The animal study was reviewed and approved by the Institutional Animal Care and Use Committee of the University of Pennsylvania (#800439), and the Animal Care Committee of Wilfrid Laurier University (#17000).

Author Contributions

DW conducted all research and wrote the manuscript.


This work was supported by the Natural Sciences and Engineering Research Council of Canada and the National Science Foundation of the USA. All work was done under the University of Pennsylvania Institutional Animal Use and Care guidelines (#800439).

Conflict of Interest

The author declares that the research was conducted in the absence of any commercial or financial relationships that could be construed as a potential conflict of interest.


Lucy Ho and Grace Freed-Brown assisted in egg collection. Laure Cauchard and three reviewers provided valuable comments on an earlier version of the manuscript.


Banks, A. J., and Martin, T. E. (2001). Host activity and the risk of nest parasitism by brown-headed cowbirds. Behav. Ecol. 12, 31–40. doi: 10.1093/oxfordjournals.beheco.a000375

CrossRef Full Text | Google Scholar

Bond, A. B., Kamil, A. C., and Balda, R. P. (2003). Social complexity and transitive inference in corvids. Anim. Behav. 65, 479–487. doi: 10.1006/anbe.2003.2101

CrossRef Full Text | Google Scholar

Bouton, M. E. (2007). Learning and Behavior: A Contemporary Synthesis. Sunderland, MA: Sinauer.

Google Scholar

Brannon, E. M. (2006). The representation of numerical magnitude. Curr. Opin. Neurobiol. 16, 222–229. doi: 10.1016/j.conb.2006.03.002

PubMed Abstract | CrossRef Full Text | Google Scholar

Bussey, T. J., Padain, T. L., Skillings, E. A., Winters, B. D., Morton, J., and Saksida, L. M. (2008). The touchscreen cognitive testing method for rodents: how to get the best out of your rat. Learn. Mem. 15, 516–523. doi: 10.1101/lm.987808

PubMed Abstract | CrossRef Full Text | Google Scholar

Cauchard, L., Angers, B., Boogert, N. J., Lenarth, M., Bize, P., and Doligez, B. (2017). An experimental test of a causal link between problem-solving performance and reproductive success in wild great tits. Front. Ecol. Evol. 5:107. doi: 10.3389/fevo.2017.00107

CrossRef Full Text | Google Scholar

Choi, S. H., Woodlee, M. T., Hong, J. J., and Schallert, T. (2006). A simple modification of the water maze test to enhance daily detection of spatial memory in rats and mice. J. Neurosci. Methods 156, 182–193. doi: 10.1016/j.jneumeth.2006.03.002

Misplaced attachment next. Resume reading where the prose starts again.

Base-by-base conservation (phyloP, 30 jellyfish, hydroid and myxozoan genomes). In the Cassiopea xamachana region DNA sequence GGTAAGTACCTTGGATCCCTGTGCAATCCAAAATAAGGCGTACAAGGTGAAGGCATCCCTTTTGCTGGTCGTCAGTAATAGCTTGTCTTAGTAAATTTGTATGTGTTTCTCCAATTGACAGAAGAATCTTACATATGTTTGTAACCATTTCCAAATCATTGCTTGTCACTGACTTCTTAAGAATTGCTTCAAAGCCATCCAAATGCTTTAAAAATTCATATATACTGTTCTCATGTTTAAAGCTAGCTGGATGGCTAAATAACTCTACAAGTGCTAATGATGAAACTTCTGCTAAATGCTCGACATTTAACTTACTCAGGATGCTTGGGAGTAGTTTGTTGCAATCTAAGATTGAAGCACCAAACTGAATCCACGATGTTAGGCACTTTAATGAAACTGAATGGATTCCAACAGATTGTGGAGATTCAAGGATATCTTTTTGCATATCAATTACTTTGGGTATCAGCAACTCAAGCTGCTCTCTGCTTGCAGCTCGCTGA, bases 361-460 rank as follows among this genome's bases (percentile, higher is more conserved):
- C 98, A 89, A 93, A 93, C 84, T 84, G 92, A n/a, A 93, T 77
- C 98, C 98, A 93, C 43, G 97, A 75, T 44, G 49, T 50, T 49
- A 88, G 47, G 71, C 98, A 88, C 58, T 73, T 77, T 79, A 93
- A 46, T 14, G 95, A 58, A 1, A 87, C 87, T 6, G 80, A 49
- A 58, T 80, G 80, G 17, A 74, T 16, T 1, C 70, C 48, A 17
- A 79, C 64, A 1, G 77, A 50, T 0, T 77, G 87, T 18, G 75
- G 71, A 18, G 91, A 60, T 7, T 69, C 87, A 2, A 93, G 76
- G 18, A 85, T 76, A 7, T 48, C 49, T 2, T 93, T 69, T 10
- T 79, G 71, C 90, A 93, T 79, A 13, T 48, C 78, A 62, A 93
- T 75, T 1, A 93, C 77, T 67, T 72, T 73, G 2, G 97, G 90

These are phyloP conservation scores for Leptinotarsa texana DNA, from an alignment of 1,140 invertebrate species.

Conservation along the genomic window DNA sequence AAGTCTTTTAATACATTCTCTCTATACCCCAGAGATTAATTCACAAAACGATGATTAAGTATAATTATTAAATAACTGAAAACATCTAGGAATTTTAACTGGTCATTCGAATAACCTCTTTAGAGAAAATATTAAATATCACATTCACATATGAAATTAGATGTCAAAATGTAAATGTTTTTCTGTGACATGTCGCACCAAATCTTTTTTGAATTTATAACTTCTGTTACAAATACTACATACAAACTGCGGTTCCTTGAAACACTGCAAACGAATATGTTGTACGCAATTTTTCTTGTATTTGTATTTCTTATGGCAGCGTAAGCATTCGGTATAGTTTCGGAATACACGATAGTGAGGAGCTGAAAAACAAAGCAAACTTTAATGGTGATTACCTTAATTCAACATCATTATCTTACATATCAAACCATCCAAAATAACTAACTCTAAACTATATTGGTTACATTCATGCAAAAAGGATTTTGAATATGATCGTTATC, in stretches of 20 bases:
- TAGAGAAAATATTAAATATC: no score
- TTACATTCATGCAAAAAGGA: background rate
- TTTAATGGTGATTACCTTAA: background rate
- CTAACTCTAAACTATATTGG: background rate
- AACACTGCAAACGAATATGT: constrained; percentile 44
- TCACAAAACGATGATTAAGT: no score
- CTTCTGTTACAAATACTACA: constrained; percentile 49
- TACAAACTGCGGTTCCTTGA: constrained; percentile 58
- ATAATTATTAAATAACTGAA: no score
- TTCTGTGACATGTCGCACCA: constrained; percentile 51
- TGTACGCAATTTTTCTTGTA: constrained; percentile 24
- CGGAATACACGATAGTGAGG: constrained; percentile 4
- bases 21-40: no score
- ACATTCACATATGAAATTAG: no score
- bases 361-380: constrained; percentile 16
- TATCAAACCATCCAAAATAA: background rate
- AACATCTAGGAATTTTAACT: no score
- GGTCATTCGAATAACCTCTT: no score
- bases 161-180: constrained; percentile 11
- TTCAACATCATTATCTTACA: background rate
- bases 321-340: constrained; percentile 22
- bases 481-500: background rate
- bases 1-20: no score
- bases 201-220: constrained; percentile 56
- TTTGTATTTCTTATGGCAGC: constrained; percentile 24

PubMed Abstract | CrossRef Full Text | Google Scholar

Clayton, N. S., and Dickinson, A. (1998). Episodic-like memory during cache recovery by scrub jays. Nature 395, 272–274. doi: 10.1038/26216

PubMed Abstract | CrossRef Full Text | Google Scholar

Clotfelter, E. D. (1998). What cues do brown-headed cowbirds use to locate red-winged blackbird host nests? Anim. Behav. 55, 1181–1189. doi: 10.1006/anbe.1997.0638

PubMed Abstract | CrossRef Full Text | Google Scholar

Cole, E. F., Morand-Ferron, J., Hinks, A. E., and Quinn, J. L. (2012). Cognitive ability influences reproductive life history variation in the wild. Curr. Biol. 22, 1808–1812. doi: 10.1016/j.cub.2012.07.051

PubMed Abstract | CrossRef Full Text | Google Scholar

Davies, H. B., and White, D. J. (2018). Specializations in cognition generalize across contexts: cowbirds are consistent in nest prospecting and foraging tasks. Anim. Behav. 144, 1–7. doi: 10.1016/j.anbehav.2018.07.019

CrossRef Full Text | Google Scholar

Davis, H., and Perusse, R. (1988). Numerical competence in animals: definitional issues, current evidence, and a new research agenda. Behav. Brain Sci. 11, 561–579. doi: 10.1017/s0140525x00053437

CrossRef Full Text | Google Scholar

Dewsbury, D. A. (1989). Comparative psychology, ethology and animal behavior. Annu. Rev. Psychol. 40, 581–602. doi: 10.1146/

CrossRef Full Text | Google Scholar

Dibner, C., Schibler, U., and Albrecht, U. (2010). The mammalian circadian timing system: organization and coordination of central and peripheral clocks. Annu. Rev. Physiol. 72, 517–549. doi: 10.1146/annurev-physiol-021909-135821

PubMed Abstract | CrossRef Full Text | Google Scholar

Domjan, M. (2010). The Principles of Learning and Behavior. Belmont, CA: Wadsworth.

Google Scholar

Fiorini, V. D., Gloag, R., Kacelnik, A., and Reboreda, J. C. (2014). Strategic egg destruction by brood-parasitic cowbirds? Anim. Behav. 93, 225–235.

Google Scholar

Fiorini, V. D., and Reboreda, J. C. (2006). Cues used by shiny cowbirds (Molothrus bonariensis) to locate and parasitise chalk-browed mockingbird (Mimus saturninus) nests. Behav. Ecol. Sociobiol. 60, 379–385. doi: 10.1007/s00265-006-0175-3

CrossRef Full Text | Google Scholar

Friedmann, H. (1929). The Cowbirds: A study in the Biology of Social Parasitism. Springfield, IL: C. C. Thomas.

Google Scholar

Friedmann, H. (1963). Host Relations of the Parasitic Cowbirds. Washington, DC: Smithsonian Institution.

Google Scholar